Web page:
Communications Minister Noel Dempsey TD has warned that the construction of a next-generation network (NGN) serving Ireland is now a national priority and said the construction of an NGN as a strategic national asset by the State is one option being considered.
Dempsey told the Forfas Broadband Future forum that to continue on the current path of operators reselling bitstream DSL or awaiting local loop unbundling (LLU) would be disastrous for Ireland as a country and an economy.
“Time is running out. Other countries are moving ahead. We have to act smarter and faster if we are to have a state-of-the-art telecommunications infrastructure in place in this country to continue on the path of economic and social prosperity,” Dempsey said.
“A small open economy like ours will only continue to prosper if we leapfrog from our current position to being on a par with the best of our international competitors.
“Without a world-class telecommunications sector we will not continue on the path of prosperity. We must progressively move to an IP [internet protocol]-based NGN. We haven’t the luxury of endless discussions, task forces or inter-departmental groups,” he warned.
Dempsey’s move comes just weeks after Eircom said it was investing €60m in putting fibre into its core network, a vital step towards the creation an NGN. Eircom’s overall network investment in the years ahead could reach €1bn.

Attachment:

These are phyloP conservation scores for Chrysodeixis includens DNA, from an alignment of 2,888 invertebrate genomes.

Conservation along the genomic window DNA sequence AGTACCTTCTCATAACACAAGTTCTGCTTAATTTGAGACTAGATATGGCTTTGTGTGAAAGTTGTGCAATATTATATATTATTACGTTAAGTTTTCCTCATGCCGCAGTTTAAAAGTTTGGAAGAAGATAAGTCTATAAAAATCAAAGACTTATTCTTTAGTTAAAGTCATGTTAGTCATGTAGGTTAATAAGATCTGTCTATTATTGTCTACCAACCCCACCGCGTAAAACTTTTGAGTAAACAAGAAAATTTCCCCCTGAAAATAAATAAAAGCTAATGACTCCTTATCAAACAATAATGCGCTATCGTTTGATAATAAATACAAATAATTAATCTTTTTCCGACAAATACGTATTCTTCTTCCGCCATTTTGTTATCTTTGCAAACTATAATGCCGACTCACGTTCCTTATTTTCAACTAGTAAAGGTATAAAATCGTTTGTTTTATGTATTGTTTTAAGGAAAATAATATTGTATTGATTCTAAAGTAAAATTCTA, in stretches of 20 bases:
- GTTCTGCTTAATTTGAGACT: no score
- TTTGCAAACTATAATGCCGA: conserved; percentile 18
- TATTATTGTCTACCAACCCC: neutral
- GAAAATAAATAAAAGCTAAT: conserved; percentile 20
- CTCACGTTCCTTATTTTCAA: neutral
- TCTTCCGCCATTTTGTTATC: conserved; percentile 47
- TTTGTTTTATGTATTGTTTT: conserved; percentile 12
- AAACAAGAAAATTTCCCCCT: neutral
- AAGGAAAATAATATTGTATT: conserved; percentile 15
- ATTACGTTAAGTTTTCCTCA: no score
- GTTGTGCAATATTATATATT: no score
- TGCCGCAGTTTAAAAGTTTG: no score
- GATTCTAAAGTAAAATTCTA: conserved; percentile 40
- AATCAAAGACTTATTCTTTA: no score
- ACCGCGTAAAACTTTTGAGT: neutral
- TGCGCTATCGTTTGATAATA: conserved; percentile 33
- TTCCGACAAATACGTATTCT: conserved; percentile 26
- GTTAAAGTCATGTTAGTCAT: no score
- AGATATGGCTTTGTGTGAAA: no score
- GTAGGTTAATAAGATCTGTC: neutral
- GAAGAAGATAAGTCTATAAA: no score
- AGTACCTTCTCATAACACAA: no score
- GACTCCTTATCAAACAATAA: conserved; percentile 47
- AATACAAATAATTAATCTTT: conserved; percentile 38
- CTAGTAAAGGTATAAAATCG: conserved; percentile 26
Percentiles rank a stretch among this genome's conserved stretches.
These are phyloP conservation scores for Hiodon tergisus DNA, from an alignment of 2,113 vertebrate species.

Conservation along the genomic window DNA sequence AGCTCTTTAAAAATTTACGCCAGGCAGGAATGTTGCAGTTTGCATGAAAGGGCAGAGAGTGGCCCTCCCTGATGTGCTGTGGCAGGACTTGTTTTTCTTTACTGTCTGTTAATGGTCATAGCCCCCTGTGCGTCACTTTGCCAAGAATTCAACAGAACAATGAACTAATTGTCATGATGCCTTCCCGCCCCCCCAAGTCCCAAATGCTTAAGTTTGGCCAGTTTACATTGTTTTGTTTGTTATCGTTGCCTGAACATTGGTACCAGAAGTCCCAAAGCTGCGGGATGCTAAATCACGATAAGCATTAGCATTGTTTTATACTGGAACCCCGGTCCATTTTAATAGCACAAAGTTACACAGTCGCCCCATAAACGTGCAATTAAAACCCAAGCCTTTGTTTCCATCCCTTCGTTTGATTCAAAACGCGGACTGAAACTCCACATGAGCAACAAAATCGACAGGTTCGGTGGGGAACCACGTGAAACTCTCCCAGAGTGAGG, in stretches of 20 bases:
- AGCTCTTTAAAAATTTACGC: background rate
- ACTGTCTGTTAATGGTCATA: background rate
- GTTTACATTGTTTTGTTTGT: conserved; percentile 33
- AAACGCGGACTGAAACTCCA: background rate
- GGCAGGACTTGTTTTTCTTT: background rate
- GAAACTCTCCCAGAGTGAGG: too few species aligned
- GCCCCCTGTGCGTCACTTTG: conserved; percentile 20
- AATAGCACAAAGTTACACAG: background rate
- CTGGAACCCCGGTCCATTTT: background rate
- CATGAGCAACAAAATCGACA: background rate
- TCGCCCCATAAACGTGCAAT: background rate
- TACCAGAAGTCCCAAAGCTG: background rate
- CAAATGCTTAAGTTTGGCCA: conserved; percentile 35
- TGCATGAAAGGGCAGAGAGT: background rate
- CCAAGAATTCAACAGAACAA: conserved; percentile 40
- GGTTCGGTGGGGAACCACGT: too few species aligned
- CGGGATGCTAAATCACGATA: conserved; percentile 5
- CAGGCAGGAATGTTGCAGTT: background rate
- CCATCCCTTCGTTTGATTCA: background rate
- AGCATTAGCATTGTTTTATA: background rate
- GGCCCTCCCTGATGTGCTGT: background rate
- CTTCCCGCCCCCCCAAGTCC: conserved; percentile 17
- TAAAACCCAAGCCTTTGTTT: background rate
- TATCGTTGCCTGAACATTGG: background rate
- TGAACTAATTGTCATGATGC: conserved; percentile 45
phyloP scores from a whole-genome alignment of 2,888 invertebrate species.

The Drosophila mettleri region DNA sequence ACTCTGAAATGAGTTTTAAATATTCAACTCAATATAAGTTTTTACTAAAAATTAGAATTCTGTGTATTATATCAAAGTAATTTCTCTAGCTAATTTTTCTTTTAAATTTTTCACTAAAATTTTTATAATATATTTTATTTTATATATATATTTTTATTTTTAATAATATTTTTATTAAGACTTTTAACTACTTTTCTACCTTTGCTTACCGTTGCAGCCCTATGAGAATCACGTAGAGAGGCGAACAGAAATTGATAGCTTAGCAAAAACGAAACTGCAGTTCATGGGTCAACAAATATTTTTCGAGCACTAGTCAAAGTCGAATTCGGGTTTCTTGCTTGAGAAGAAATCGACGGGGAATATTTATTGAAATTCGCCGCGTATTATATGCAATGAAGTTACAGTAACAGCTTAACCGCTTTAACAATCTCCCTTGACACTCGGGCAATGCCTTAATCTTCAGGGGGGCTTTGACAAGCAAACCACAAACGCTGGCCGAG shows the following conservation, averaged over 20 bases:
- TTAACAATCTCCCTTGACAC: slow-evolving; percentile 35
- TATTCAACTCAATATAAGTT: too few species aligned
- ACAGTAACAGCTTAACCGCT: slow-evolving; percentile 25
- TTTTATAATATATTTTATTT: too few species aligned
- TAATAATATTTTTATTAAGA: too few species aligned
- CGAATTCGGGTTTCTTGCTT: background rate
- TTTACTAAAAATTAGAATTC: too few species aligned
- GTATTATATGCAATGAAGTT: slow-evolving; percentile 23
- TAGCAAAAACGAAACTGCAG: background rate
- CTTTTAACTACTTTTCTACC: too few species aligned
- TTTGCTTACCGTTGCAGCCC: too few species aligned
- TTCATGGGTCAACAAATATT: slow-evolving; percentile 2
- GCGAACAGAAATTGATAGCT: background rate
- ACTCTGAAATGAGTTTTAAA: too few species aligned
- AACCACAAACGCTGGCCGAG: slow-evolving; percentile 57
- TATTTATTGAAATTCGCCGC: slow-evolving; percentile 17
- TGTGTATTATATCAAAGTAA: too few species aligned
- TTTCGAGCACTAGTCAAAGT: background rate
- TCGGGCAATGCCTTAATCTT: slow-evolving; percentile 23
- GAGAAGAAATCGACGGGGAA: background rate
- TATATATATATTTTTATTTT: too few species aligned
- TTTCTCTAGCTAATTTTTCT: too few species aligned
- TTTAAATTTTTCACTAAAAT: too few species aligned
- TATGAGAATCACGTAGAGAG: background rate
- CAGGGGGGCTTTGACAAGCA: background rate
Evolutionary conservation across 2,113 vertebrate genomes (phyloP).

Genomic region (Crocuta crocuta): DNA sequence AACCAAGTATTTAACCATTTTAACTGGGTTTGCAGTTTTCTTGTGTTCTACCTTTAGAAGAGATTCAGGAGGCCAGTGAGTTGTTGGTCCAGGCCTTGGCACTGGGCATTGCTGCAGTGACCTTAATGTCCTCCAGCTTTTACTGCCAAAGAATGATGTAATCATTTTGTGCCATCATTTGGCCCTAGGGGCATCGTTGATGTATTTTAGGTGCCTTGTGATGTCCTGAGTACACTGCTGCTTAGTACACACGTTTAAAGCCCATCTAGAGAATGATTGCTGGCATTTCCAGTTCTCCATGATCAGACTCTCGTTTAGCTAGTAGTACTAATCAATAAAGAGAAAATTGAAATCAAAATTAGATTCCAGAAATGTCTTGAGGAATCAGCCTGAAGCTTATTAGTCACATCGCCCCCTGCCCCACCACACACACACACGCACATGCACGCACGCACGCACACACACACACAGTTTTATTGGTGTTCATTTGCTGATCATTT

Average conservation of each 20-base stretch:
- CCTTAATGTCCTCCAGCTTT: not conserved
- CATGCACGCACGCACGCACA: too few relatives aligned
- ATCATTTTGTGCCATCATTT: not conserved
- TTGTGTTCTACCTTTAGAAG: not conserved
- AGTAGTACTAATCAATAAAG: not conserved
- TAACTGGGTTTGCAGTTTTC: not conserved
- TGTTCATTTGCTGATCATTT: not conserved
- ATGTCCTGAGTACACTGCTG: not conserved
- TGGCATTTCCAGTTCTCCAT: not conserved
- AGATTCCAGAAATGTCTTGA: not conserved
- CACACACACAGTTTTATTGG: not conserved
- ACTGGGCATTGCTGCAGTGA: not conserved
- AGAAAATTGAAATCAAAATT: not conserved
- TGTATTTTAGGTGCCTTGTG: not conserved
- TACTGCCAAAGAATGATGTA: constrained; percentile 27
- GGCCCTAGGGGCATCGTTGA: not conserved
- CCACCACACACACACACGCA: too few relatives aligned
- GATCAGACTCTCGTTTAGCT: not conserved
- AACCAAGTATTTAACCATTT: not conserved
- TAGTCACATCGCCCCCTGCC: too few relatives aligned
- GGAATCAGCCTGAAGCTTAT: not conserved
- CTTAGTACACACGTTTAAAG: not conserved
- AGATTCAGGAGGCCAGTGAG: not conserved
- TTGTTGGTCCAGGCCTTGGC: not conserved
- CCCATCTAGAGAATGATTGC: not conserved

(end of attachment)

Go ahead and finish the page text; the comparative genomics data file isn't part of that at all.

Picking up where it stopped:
However, Dempsey said there are three options facing Ireland. The first is to continue with the present status quo, which he warned “would be disastrous for us as a country and as an economy”. The second option, he said, is that “we decide that an NGN is a strategic national asset that should be provided by the State on an open access basis and with a regulated rate of return”.
The third option, Dempsey stated, is that “we look at what we have, private and State owned, and see if we can create an infrastructure that reaches all with open access for all players and a regulated rate of return for those willing to collaborate in the national interest.”
Dempsey called for discussion on these options to quickly decide the best course of action.
“I am determined that nothing will get in the way of this. We have some way to go to achieve these goals but I believe that they can be achieved.”
Dempsey’s call to action comes just a week after the EU revealed that Ireland is still trailing its European neighbours in 20th place in the overall European ranking on broadband. As of October, the country at 10.5pc of its population accessing broadband compared with the European average of 15.7pc.
“Despite the late start, the news on broadband is good,” he opined. “The latest quarterly report from ComReg [Commission for Communications Regulation] shows there were more than 517,000 broadband customers by the end of 2006. The last quarter of 2006 saw the highest number of new subscribers added in any single period since the launch of broadband services in Ireland.
“Almost 81,000 subscriptions were added between October and December 2006. Only two years ago the number of broadband subscribers stood at 60,000. We are experiencing rapid growth in this area but the time has come to move Ireland to the next level in telecommunications service delivery,” Dempsey urged.
By John Kennedy
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